Marrying Up, Down And In Every Which Direction

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A few centuries down the line, Jane Austen’s dictum that a single man in possession of an income would be on the lookout for a wife, is getting a makeover and how. Contrary to the earlier norm where the man was considered the primary bread winner, and the woman in the marriage merely brought in the jam to the table, a substantial percentage of women are becoming the primary bread winners. And what is more interesting is that women are increasingly marrying down, in both education and income. Naturally, the number of men marrying up has gone up.

More men marrying up

According to research from the University of Kansas, as women are increasingly becoming higher educated over the decades, the chances of men marrying up has increased significantly. Paradoxically, chances of women marrying up have decreased significantly. This goes against the grain of what has been held sacrosanct over centuries, that marriage must either happen between equals in social status or that a woman should marry up but not vice-versa.

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While traditionally, it was the women who were marrying up, that was because they weren’t encouraged to get highly educated and be career professionals. University of Kansas’ research between 1990 and 2011 shows women’s personal earnings have grown much faster than men’s earnings have in the same period. To quote the study’s lead author, ChangHwan Kim, from an article, “This could explain why it seems men don’t complain a lot about this. It seems fine for men because their wife is now bringing more income to the household.”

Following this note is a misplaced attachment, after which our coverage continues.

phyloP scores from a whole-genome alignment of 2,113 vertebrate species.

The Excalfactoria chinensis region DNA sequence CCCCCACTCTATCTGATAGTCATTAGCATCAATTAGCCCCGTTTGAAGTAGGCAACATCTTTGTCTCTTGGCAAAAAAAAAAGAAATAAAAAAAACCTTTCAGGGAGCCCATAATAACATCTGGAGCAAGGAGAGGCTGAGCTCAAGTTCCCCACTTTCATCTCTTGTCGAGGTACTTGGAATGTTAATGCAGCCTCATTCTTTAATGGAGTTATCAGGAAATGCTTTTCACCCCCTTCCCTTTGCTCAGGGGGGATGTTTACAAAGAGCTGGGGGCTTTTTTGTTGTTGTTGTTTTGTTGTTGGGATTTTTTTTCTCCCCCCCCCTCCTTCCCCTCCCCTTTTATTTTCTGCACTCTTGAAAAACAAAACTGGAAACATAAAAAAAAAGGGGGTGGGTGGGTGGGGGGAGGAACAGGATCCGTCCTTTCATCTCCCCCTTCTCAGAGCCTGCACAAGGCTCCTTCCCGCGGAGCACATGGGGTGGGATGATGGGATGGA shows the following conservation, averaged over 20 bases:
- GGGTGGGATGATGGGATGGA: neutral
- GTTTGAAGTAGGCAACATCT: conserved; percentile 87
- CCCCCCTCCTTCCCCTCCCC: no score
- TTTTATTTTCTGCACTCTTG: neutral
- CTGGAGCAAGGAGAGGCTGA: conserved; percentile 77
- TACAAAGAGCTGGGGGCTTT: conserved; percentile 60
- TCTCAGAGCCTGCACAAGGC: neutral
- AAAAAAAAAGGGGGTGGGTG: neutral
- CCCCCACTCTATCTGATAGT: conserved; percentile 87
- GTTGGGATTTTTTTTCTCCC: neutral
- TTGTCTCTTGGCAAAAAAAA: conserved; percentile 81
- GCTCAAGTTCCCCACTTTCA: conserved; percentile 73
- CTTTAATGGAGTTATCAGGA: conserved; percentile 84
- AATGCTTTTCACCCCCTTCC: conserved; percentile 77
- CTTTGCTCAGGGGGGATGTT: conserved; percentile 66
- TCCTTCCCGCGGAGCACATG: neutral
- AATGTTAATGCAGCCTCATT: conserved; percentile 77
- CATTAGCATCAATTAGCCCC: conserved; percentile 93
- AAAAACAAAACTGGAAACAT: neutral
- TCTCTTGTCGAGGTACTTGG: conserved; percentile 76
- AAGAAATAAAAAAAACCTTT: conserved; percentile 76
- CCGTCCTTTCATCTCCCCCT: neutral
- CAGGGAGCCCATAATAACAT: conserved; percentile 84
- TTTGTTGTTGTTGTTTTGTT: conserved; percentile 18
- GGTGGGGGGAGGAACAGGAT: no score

Shift in financial equation

This shift in the financial equation within a marriage is interesting. Also interesting is that this is fast getting to be a sizeable percentage of marriages in the US. What about us in India? Haven’t we all grown up with the neighbourhood gossips tut-tutting when a bright young girl goes on to get multiple qualifications and super achieving in her career, because, “Where will you find a boy who is more qualified than she is?”

The parameter has yet to change here, the man in the marriage is still expected to be higher in both education and income to maintain the status quo in the partnership. Women, who are now on par with their spouses, in both income and education negotiate and renegotiate social boundaries and gender roles are now growing increasingly elastic.

In marriages where the man is on a lower rung on the pay and education scale to the wife, it could be tap dancing in a minefield of fragile male egos raised on the lifeblood of patriarchy